Federal Reserve chair nominee Janet Yellen Wednesday suggested that she will put a renewed emphasis on “jobs” in her role as Chairwoman of the U.S. Federal Reserve Bank.
President Obama nominated Yellen, a vice chairwoman of the Board of Governors of the Federal Reserve System and former president and CEO of the Federal Reserve Bank of San Francisco, to run the U.S. central bank Wednesday. If confirmed by the Senate, Yellen will become the first woman to run the Fed in its hundred-year history.
Yellen is expected to accelerate the devaluation of the dollar by continuing or even expanding the Fed’s open-ended bond-buying program. She has been consistently favored by job-creation hawks, who hope that she will follow a looser inflation policy than they expected from her chief rival for the Fed job, former Treasury Secretary and Harvard University President Larry Summers. (Related: What’s the difference between Yellen and Summers?)
“I think it’s a really good pick,” economist Mark Vaughn, a fellow at the Murray Weidenbaum Center on the Economy, Government and Public Policy at Washington University of St. Louis, told The Daily Caller. “She’s eminently qualified. She’s got the best résumé of any designate. She’s been president of a bank, and she’s been on the board. She’s got an esteemed academic career. She’s a good manager and a good leader.”
Yellen’s brief comments Wednesday suggested she may fulfill some of the hopes of job-creation zealots. Preposterously asserting that “the economy is stronger and the financial system is more stable,” Yellen added that despite “progress” under current Chairman Ben Bernanke, U.S. monetary policy has far to go.
“The Fed’s mandate is to serve all Americans,” Yellen said. “Too many Americans still can’t find jobs and worry how they’re going to pay their bills and provide for their families.”
Yellen was alluding to the Fed’s “dual mandate” of managing inflation and maximizing employment. This mandate is based on an antique economic theory called the “Phillips Curve,” which posited an inverse relationship between inflation and unemployment.
The Phillips Curve, a relic of Keynesian mythology, has been abandoned by economists after repeatedly failing to bear out in reality — most notably during the stagflation of the 1970s, and arguably during the unprecedented economic stagnation of the past six years. Since 2007, Bernanke has quadrupled the monetary base, and inflation — which is widely described as being under control or even too low — has in fact robbed the dollar of 13 percent of its value, according to the Bureau of Labor Statistics’ inflation calculator. Yet the economy has moved sideways, unemployment remains above 7 percent, and household net worth is about where it was prior to the recession — amounting to a massive disappearance of buying power with no discernible positive effects on the economy.
Yellen’s supporters hope that she will double down on the “jobs” portion of the Fed’s mandate. Vaughn cautioned that her willingness to maximize inflation may be overstated.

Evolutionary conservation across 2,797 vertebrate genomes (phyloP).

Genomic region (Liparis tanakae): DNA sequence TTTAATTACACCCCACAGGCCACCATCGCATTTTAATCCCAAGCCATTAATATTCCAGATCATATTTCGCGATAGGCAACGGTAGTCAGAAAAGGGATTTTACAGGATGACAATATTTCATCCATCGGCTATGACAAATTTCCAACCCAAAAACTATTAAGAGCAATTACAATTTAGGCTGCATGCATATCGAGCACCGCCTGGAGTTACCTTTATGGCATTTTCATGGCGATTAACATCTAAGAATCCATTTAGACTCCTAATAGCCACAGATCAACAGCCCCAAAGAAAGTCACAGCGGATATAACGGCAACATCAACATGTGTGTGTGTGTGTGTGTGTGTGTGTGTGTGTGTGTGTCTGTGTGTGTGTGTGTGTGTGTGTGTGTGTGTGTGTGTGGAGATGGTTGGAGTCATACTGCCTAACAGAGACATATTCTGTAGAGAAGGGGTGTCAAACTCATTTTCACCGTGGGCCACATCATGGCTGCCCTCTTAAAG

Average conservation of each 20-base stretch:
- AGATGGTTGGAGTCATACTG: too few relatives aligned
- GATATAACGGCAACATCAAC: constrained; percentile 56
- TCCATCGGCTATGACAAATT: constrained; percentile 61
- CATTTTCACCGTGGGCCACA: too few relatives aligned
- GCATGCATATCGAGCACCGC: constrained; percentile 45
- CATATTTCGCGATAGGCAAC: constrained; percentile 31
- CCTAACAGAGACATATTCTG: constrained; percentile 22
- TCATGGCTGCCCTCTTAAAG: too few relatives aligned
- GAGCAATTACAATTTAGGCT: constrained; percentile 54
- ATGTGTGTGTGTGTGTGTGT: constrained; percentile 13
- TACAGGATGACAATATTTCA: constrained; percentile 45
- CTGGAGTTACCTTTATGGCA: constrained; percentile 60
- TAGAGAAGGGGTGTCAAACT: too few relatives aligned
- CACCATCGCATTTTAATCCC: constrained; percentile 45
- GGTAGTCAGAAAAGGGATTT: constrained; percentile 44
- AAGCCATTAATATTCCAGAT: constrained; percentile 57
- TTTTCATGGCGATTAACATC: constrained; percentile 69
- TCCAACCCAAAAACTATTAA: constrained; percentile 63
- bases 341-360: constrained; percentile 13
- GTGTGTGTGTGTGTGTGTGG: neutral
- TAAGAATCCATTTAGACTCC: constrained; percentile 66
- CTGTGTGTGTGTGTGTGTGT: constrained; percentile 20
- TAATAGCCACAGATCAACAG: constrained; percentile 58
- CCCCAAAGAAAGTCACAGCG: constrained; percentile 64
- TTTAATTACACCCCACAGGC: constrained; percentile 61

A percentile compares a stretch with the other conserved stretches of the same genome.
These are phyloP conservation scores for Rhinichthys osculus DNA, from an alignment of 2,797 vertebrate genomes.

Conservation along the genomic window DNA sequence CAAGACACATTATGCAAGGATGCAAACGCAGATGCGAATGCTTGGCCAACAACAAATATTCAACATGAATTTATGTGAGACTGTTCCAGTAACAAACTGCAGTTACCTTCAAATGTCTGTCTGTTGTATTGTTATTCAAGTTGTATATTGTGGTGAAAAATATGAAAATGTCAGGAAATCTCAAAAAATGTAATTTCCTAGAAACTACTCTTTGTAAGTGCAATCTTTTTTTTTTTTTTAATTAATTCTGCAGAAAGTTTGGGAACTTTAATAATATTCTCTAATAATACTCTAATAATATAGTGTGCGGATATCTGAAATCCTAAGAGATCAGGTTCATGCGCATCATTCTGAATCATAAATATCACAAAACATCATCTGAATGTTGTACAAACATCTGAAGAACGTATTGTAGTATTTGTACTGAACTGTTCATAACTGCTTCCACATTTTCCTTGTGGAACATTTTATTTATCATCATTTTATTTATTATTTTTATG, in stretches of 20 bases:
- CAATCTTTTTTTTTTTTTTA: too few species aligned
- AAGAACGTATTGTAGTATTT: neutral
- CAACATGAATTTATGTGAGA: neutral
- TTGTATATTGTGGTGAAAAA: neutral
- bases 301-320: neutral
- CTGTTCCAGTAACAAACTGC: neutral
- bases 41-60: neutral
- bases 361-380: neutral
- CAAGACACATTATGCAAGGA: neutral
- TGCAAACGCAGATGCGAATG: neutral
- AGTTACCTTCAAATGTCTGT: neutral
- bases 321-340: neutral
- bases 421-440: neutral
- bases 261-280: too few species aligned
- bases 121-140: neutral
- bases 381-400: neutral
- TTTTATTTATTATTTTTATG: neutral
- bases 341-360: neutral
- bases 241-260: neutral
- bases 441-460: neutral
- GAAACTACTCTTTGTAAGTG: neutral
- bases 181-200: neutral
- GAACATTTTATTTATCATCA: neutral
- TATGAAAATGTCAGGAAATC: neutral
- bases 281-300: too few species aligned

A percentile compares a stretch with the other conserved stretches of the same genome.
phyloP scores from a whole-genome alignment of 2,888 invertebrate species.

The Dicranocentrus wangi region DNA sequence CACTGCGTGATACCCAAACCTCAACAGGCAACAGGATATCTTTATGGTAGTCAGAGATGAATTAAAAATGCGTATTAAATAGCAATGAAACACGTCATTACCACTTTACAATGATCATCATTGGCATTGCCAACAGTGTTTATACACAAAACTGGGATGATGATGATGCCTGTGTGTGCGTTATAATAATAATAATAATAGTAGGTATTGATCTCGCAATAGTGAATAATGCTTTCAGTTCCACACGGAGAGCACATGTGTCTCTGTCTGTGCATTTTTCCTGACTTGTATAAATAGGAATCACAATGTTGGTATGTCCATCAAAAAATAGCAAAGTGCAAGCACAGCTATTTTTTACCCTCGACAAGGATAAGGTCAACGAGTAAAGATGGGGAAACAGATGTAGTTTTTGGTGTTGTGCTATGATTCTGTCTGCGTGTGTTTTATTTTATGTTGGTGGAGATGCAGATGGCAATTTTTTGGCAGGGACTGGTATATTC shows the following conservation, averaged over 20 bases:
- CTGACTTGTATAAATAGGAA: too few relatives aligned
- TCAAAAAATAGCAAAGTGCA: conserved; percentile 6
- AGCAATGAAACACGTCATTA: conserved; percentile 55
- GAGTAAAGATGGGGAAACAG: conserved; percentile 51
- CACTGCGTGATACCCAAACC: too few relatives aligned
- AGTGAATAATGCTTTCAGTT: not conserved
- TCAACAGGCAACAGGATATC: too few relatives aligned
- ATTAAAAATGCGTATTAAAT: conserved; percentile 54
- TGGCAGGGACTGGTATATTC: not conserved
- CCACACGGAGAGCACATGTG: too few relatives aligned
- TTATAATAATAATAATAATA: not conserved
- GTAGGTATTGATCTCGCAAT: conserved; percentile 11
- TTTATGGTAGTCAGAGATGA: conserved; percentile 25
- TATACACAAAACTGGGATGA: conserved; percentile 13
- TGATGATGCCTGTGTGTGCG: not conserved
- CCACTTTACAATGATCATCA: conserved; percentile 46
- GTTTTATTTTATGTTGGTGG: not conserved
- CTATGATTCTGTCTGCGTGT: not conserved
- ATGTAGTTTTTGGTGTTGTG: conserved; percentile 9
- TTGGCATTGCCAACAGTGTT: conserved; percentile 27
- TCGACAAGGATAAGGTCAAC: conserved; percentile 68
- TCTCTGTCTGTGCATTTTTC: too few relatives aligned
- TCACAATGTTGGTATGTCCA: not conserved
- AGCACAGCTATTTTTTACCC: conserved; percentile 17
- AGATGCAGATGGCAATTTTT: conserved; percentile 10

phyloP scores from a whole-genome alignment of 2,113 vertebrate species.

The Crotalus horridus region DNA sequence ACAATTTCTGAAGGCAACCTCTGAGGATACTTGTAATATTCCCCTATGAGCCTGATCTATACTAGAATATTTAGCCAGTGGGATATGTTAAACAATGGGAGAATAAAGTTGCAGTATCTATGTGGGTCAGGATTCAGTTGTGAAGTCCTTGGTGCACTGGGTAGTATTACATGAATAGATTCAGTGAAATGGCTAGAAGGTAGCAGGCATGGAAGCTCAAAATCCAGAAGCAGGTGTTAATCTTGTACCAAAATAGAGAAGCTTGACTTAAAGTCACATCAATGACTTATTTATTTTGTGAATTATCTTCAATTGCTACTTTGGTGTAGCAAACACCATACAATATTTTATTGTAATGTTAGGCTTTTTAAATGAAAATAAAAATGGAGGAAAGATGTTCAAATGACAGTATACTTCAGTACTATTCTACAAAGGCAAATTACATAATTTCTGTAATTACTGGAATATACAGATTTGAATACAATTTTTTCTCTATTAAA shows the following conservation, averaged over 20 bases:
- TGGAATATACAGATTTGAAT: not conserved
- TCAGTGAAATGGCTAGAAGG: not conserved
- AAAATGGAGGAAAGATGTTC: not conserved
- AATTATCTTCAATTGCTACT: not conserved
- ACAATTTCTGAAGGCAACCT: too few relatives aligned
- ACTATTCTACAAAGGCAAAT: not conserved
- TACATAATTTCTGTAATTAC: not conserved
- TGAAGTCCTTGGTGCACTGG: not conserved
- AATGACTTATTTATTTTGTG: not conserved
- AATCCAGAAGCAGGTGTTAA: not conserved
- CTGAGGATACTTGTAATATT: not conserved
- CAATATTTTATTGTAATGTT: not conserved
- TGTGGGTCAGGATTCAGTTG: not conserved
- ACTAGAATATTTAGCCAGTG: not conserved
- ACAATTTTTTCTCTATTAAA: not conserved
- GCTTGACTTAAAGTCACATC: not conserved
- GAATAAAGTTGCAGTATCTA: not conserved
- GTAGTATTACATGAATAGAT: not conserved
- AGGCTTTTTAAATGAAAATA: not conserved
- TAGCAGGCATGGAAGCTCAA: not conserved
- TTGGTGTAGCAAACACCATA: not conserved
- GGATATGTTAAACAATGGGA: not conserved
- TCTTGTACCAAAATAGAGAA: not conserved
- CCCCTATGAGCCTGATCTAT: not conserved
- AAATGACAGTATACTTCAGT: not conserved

“A lot of people who spend time studying her speeches concluded she’s not soft on inflation,” he told TheDC. “It’s fair to say she’s more dovish than some other potential nominees, but not a dove. She’s about where Bernanke is.”
Vaughn added that Bernanke’s rampant money creation has added to the complexity of Yellen’s job.
“Her biggest challenge is going to be as much political as monetary policy,” he told TheDC. “The Fed has this unprecedented balance sheet and she’s going to have to unwind it. It has a lot of mortgage-backed securities in its portfolio, and the housing industry is very strong in Washington.
This is not a country that’s in love with central banking, going back to the foundation of the republic. In some ways, the Fed was lucky in its enemies, because Ron Paul is kind of goofy. But he was making some legitimate points. Her big challenge is going to be maintaining the Fed’s independence and fighting down political attacks.”
Another challenge for any Fed chief is keeping Americans convinced that “controlled” inflation is a naturally occurring or positive phenomenon — a notion that flies in the face of all lived experience for people outside the fantasy realm of monetary policy, who see only boarded-up businesses, high unemployment, soaring costs and endless economic stagnation.
Although monetarists maintain that inflation is a key component of modern economics, it has in fact been understood for centuries. In “The Wealth of Nations,” economist Adam Smith discusses inflation at length — always describing it as debauchment of the currency that enriches the king at the expense of his subjects.
Rather than refuting this obvious point, monetarists rely on hectoring propaganda, such as this short film from the Depression era:
The Fed celebrates its 100th birthday later this year. The dollar has lost more than 95 percent of its value during that time. In the hundred years prior to the Fed’s creation, the United States expanded from a handful of states on the eastern seaboard to a continent-spanning nation, acquired both Alaska and Hawaii, abolished slavery, built the transcontinental railroad, became an unprecedented world power, and experienced levels of economic growth and social mobility that it has never again matched — all of those achievements having been accompanied by steady deflation that left the dollar worth more in 1913 than it had been in 1813.